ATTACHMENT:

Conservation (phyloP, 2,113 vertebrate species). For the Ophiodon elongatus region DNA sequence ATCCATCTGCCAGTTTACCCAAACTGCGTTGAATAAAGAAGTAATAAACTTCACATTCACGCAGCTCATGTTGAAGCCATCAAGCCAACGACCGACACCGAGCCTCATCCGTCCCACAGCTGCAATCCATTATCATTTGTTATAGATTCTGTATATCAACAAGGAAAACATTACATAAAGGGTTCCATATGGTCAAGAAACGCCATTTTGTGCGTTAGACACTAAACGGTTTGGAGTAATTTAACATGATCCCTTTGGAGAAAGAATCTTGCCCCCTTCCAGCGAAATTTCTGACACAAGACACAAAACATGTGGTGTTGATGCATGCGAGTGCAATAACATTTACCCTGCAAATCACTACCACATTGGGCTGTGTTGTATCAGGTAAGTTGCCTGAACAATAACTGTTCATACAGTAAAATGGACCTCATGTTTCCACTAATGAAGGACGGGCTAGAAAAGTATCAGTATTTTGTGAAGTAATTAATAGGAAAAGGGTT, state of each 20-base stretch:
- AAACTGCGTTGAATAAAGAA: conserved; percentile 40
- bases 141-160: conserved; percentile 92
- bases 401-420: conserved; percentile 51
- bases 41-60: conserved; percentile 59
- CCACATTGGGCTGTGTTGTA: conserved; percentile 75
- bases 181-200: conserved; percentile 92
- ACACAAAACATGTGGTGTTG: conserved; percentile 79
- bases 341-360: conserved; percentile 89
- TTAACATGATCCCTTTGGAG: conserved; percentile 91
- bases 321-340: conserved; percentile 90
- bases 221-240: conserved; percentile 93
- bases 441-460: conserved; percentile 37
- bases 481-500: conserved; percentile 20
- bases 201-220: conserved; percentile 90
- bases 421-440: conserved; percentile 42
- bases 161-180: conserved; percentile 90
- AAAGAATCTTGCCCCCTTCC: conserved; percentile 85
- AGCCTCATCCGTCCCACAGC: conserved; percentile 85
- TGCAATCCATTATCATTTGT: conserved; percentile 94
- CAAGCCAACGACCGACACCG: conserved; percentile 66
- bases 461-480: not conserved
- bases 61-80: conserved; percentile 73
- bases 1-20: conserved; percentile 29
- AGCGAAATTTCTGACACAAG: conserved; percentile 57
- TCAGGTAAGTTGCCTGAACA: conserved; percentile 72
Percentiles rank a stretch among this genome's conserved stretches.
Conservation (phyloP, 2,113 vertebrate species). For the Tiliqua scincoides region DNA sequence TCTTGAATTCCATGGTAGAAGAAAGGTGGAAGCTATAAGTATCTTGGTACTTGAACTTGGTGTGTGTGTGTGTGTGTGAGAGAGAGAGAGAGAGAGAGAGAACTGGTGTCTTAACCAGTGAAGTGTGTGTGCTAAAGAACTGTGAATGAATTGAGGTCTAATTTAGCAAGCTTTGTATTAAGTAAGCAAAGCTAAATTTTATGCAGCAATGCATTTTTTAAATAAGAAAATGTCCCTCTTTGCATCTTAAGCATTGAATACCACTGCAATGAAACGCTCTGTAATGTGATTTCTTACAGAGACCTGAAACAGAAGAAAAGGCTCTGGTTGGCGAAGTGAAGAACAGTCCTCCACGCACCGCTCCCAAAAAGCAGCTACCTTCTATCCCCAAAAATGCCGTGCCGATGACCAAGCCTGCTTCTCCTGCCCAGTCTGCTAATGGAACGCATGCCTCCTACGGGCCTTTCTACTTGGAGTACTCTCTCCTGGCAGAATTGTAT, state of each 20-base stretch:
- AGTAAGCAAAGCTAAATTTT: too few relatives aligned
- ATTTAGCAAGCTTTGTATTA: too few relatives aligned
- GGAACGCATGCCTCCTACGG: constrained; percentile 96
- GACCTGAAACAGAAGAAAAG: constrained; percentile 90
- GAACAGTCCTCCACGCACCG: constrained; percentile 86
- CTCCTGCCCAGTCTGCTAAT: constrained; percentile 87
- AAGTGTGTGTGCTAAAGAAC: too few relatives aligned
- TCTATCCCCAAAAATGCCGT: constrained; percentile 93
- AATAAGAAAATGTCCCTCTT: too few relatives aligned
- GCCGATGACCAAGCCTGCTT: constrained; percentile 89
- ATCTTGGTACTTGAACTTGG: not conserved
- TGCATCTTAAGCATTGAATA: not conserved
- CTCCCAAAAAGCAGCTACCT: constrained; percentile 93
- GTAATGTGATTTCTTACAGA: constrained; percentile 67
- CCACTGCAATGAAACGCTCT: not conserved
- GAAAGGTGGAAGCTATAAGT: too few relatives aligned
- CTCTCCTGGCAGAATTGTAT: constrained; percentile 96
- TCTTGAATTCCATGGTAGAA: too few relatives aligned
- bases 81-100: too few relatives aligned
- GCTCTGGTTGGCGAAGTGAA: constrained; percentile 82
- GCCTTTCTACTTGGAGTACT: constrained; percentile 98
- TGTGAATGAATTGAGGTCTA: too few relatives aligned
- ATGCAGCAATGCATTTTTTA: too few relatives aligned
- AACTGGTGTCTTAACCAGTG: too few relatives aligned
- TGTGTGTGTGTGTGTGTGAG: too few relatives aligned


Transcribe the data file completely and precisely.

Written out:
Conservation (phyloP, 2,113 vertebrate species). For the Ophiodon elongatus region DNA sequence ATCCATCTGCCAGTTTACCCAAACTGCGTTGAATAAAGAAGTAATAAACTTCACATTCACGCAGCTCATGTTGAAGCCATCAAGCCAACGACCGACACCGAGCCTCATCCGTCCCACAGCTGCAATCCATTATCATTTGTTATAGATTCTGTATATCAACAAGGAAAACATTACATAAAGGGTTCCATATGGTCAAGAAACGCCATTTTGTGCGTTAGACACTAAACGGTTTGGAGTAATTTAACATGATCCCTTTGGAGAAAGAATCTTGCCCCCTTCCAGCGAAATTTCTGACACAAGACACAAAACATGTGGTGTTGATGCATGCGAGTGCAATAACATTTACCCTGCAAATCACTACCACATTGGGCTGTGTTGTATCAGGTAAGTTGCCTGAACAATAACTGTTCATACAGTAAAATGGACCTCATGTTTCCACTAATGAAGGACGGGCTAGAAAAGTATCAGTATTTTGTGAAGTAATTAATAGGAAAAGGGTT, state of each 20-base stretch:
- AAACTGCGTTGAATAAAGAA: conserved; percentile 40
- bases 141-160: conserved; percentile 92
- bases 401-420: conserved; percentile 51
- bases 41-60: conserved; percentile 59
- CCACATTGGGCTGTGTTGTA: conserved; percentile 75
- bases 181-200: conserved; percentile 92
- ACACAAAACATGTGGTGTTG: conserved; percentile 79
- bases 341-360: conserved; percentile 89
- TTAACATGATCCCTTTGGAG: conserved; percentile 91
- bases 321-340: conserved; percentile 90
- bases 221-240: conserved; percentile 93
- bases 441-460: conserved; percentile 37
- bases 481-500: conserved; percentile 20
- bases 201-220: conserved; percentile 90
- bases 421-440: conserved; percentile 42
- bases 161-180: conserved; percentile 90
- AAAGAATCTTGCCCCCTTCC: conserved; percentile 85
- AGCCTCATCCGTCCCACAGC: conserved; percentile 85
- TGCAATCCATTATCATTTGT: conserved; percentile 94
- CAAGCCAACGACCGACACCG: conserved; percentile 66
- bases 461-480: not conserved
- bases 61-80: conserved; percentile 73
- bases 1-20: conserved; percentile 29
- AGCGAAATTTCTGACACAAG: conserved; percentile 57
- TCAGGTAAGTTGCCTGAACA: conserved; percentile 72
Percentiles rank a stretch among this genome's conserved stretches.
Conservation (phyloP, 2,113 vertebrate species). For the Tiliqua scincoides region DNA sequence TCTTGAATTCCATGGTAGAAGAAAGGTGGAAGCTATAAGTATCTTGGTACTTGAACTTGGTGTGTGTGTGTGTGTGTGAGAGAGAGAGAGAGAGAGAGAGAACTGGTGTCTTAACCAGTGAAGTGTGTGTGCTAAAGAACTGTGAATGAATTGAGGTCTAATTTAGCAAGCTTTGTATTAAGTAAGCAAAGCTAAATTTTATGCAGCAATGCATTTTTTAAATAAGAAAATGTCCCTCTTTGCATCTTAAGCATTGAATACCACTGCAATGAAACGCTCTGTAATGTGATTTCTTACAGAGACCTGAAACAGAAGAAAAGGCTCTGGTTGGCGAAGTGAAGAACAGTCCTCCACGCACCGCTCCCAAAAAGCAGCTACCTTCTATCCCCAAAAATGCCGTGCCGATGACCAAGCCTGCTTCTCCTGCCCAGTCTGCTAATGGAACGCATGCCTCCTACGGGCCTTTCTACTTGGAGTACTCTCTCCTGGCAGAATTGTAT, state of each 20-base stretch:
- AGTAAGCAAAGCTAAATTTT: too few relatives aligned
- ATTTAGCAAGCTTTGTATTA: too few relatives aligned
- GGAACGCATGCCTCCTACGG: constrained; percentile 96
- GACCTGAAACAGAAGAAAAG: constrained; percentile 90
- GAACAGTCCTCCACGCACCG: constrained; percentile 86
- CTCCTGCCCAGTCTGCTAAT: constrained; percentile 87
- AAGTGTGTGTGCTAAAGAAC: too few relatives aligned
- TCTATCCCCAAAAATGCCGT: constrained; percentile 93
- AATAAGAAAATGTCCCTCTT: too few relatives aligned
- GCCGATGACCAAGCCTGCTT: constrained; percentile 89
- ATCTTGGTACTTGAACTTGG: not conserved
- TGCATCTTAAGCATTGAATA: not conserved
- CTCCCAAAAAGCAGCTACCT: constrained; percentile 93
- GTAATGTGATTTCTTACAGA: constrained; percentile 67
- CCACTGCAATGAAACGCTCT: not conserved
- GAAAGGTGGAAGCTATAAGT: too few relatives aligned
- CTCTCCTGGCAGAATTGTAT: constrained; percentile 96
- TCTTGAATTCCATGGTAGAA: too few relatives aligned
- bases 81-100: too few relatives aligned
- GCTCTGGTTGGCGAAGTGAA: constrained; percentile 82
- GCCTTTCTACTTGGAGTACT: constrained; percentile 98
- TGTGAATGAATTGAGGTCTA: too few relatives aligned
- ATGCAGCAATGCATTTTTTA: too few relatives aligned
- AACTGGTGTCTTAACCAGTG: too few relatives aligned
- TGTGTGTGTGTGTGTGTGAG: too few relatives aligned